Pernia: Security of tenure bill must be fair to both employers, workers
MANILA, Philippines – The country’s chief economist on Wednesday said the pending security of tenure bill awaiting President Duterte’s signature needed to be tweaked in order to be fair to both business and labor sectors.
“Our view is that the legislation should be something that will benefit not only the employers but also the workers,” Socioeconomic Planning Secretary Ernesto M. Pernia told a press conference when asked about the state planning agency National Economic and Development Authority’s (Neda) position on the security of tenure bill after the country’s biggest local and foreign business groups asked the President to veto it.
Pernia, who heads Neda, said the business groups already met with President Duterte, who in turn had asked them to substantiate their claims that passage of the bill would negatively impact on the Philippine economy and to workers themselves.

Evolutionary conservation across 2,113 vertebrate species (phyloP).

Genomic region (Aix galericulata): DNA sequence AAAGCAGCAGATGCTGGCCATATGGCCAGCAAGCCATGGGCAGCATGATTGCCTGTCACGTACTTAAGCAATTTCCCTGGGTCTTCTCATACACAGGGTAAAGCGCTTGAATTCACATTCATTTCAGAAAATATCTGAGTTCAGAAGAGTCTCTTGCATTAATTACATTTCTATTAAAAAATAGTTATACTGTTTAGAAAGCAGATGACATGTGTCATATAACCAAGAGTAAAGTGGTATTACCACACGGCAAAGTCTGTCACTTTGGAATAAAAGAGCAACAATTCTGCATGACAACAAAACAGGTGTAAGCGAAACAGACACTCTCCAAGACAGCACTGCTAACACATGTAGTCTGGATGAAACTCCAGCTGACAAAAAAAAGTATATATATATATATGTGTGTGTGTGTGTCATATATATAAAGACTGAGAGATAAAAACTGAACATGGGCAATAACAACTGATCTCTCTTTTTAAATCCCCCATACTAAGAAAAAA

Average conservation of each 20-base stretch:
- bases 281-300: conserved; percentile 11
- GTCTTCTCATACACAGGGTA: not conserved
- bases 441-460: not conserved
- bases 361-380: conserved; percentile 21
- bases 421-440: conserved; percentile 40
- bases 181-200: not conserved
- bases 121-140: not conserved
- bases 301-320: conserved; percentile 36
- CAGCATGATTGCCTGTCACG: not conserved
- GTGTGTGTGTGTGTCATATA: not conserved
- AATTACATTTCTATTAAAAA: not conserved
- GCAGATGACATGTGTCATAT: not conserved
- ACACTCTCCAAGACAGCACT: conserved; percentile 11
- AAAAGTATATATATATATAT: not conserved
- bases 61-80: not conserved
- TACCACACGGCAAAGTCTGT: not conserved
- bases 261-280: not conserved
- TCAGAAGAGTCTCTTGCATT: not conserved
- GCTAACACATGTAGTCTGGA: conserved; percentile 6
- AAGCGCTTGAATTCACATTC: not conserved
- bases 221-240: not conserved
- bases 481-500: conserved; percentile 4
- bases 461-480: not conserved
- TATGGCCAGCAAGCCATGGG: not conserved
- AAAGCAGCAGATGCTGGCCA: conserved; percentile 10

After his fourth State of the Nation Address (Sona) last Monday, Duterte told reporters that he was still studying if he would sign the bill, as it will lapse into law on July 27 if left unsigned.
For the part of Neda, Pernia said it already submitted to Malacanañg its comments three weeks ago, wherein “essentially there is a need for tweaking to address some of the provisions.”
“It has to benefit not only the workers but also the employers because if investments are deterred and they shy away because of the security of tenure, then it’s not good for the workers—there will be fewer job opportunities,” Pernia explained.
“It has to be fair between workers and employers because if you want jobs to be available, you need investments,” he added.
“We have a very high labor force growth. We really have to keep up with so many workers coming into the stream,” according to Pernia.
He said the bill seemed lopsided or one-sided.
Asked if Neda deemed the bill was unfair to the business sector, Pernia declined to comment, only saying that “I think the security of tenure bill is not perfect.
“Also, even from the employees’ side they said it’s not adequate,” the Neda chief noted.
Unlike the business groups asking Mr. Duterte to veto the bill, Pernia said it may be revised and sent back to Congress just like what the President earlier did to the coco levy fund bill.
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